Thursday, March 26, 2015

Button it Up!

Aaahh buttons.  They can be nostalgic.  My grandmother used to cut the buttons off old clothes and save them in a jar.  They can be showy.  Amongst other reasons, the Amish do not wear buttons on their clothes because they are to proud.  And Laura Ingalls Wilder remembered some buttons from her earliest childhood, describing gold buttons with "a little castle and a tree carved" on them or "black buttons which looked so exactly like juicy big blackberries" that she wanted to eat them.

We've kind of forgotten all the fancy buttons that once ornamented wardrobes (especially men's wardrobes) of the eighteenth century.  The standard pressed pewter, silver, gold, and brass that you can purchase through various reproduction suppliers (as seen at left) are only the tip of the iceberg.

I started on this whole line of thought today when I bumped into this picture at right.

These spherical little buttons are purported to have been witness to the swearing in of George Washington as the US's first president.  According to the Livingston family, they came from the coat worn by Chancellor Livingston that day.  Whether or not the story is true, their age suggests that they do come from that era, and they are a great example of the wide variety of decorative buttons available at the time.

Yet another button at Clermont was discovered in the 1970s as part of an archaeological dig at the site of the museum's HVAC bunker.  The dig produced thousands of artifacts, but this little guy stands out more than some of the rest.

The George Washington inaugural button was found in a layer of trash in the archaeological dig, just on top of the ash and rubble left behind when the mansion was burned in 1777.  It's a nice compliment to the Chancellor's buttons up above, since both are linked to the same event.

Buttons like this were bought as souvenirs or worn in support of America's new president at the event of the swearing in.  A number of different designs can be found in different collections these days, and some are quite fancy.  It is quite possible that Chancellor Livingston wore a full set of these buttons as he swore Washington into office.  Perhaps the glass buttons were on his waistcoat and the copper button shown here was on his frock coat?  A curious side question is: How did it come to be discarded in a waste heap near the Chancellor's mother's house not long afterwards?

Chancellor Livingston's clothes reflect a full range of buttons, including a set of very fancy-pants ones on a waistcoat and coat at the New York Historical Society.  To make this kind of button, a circle of silk was carefully hand-embroidered, cut out, and set over a button form.  They generally complimented the embroidery motif on the coat or waistcoat and were made at the same time.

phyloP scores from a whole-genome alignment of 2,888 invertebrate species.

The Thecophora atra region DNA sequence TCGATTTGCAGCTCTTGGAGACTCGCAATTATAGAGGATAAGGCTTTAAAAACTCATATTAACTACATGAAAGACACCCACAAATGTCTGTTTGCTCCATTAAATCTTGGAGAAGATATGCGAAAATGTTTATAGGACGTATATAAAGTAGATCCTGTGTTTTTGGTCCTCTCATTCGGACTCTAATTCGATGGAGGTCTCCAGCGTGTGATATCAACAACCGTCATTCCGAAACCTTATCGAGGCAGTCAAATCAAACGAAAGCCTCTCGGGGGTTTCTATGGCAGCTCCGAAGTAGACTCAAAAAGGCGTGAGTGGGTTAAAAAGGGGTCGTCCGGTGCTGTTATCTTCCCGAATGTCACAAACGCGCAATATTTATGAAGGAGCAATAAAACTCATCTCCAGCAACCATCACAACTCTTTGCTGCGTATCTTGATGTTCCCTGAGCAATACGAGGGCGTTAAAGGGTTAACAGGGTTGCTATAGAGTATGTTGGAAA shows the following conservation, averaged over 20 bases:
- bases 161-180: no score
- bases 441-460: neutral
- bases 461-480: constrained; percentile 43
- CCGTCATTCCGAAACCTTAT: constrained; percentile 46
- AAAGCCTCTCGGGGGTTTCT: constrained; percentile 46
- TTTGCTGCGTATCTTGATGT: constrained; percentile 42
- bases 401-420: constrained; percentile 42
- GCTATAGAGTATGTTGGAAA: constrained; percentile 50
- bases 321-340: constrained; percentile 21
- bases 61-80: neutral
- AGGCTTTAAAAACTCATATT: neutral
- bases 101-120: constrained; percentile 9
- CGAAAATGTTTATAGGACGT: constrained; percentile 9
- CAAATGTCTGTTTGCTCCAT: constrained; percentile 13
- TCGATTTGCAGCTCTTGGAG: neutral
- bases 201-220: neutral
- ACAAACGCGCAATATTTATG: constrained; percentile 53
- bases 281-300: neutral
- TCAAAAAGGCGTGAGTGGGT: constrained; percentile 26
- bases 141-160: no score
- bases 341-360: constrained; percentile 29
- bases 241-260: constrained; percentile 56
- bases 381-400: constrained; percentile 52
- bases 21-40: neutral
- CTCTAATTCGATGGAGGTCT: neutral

Even though they are less ornate than the embroidered buttons above, thread buttons are my personal favorite. Death's Head Buttons (as seen at left) are some of the more common, and they can be spotted on a couple of Livingston portraits in the house.  Most readily, you can spot them on Philip the Signer's brown coat and black waistcoat in his portrait in the Drawing Room (below center).  They're easy to recognize since they look like a quartered circle.

I couldn't seem to find any examples of Dorset buttons (as seen at right) here at Clermont, but they were also a common thread button.  In the 19th century particularly, thread buttons became quite a fancy affair, often matching extensive passementerie on women's clothing.  
Finally, a pair of Chancellor Livingston's breeches (also in the collections of the New York Historical Society) offers a last look at common bone buttons.  Neatly rounded and finished, they give no suggestion of being rustic, as you might expect for something carved out of animal bone.  

Mostly today, buttons are a forgotten fastener on our jeans and coats and shirts.  Fancy buttons are the realm of children's clothing, scrapbookers, or novelty clothing.  

A century or two ago however, buttons were essential markers of style and taste, graced with extraordinary variety and often quite costly. In the eighteenth century, buttons were not wasted on underwear like petticoats or chemises.  Those things tied or pinned closed (straight pins, mind you.  The safety pin was a much later invention).  Buttons were proudly displayed on waistcoats, jackets, and some fine gowns.  Some (like the Chancellor's purple glass buttons) were even worth saving even when the garment they were originally attached to had long since worn out.  Others found their way into trash piles and are now battered archaeological finds.  Either way, they came in a wide variety of shapes and colors and styles--and they still do if you ever take a moment to look at them while you are getting dressed.

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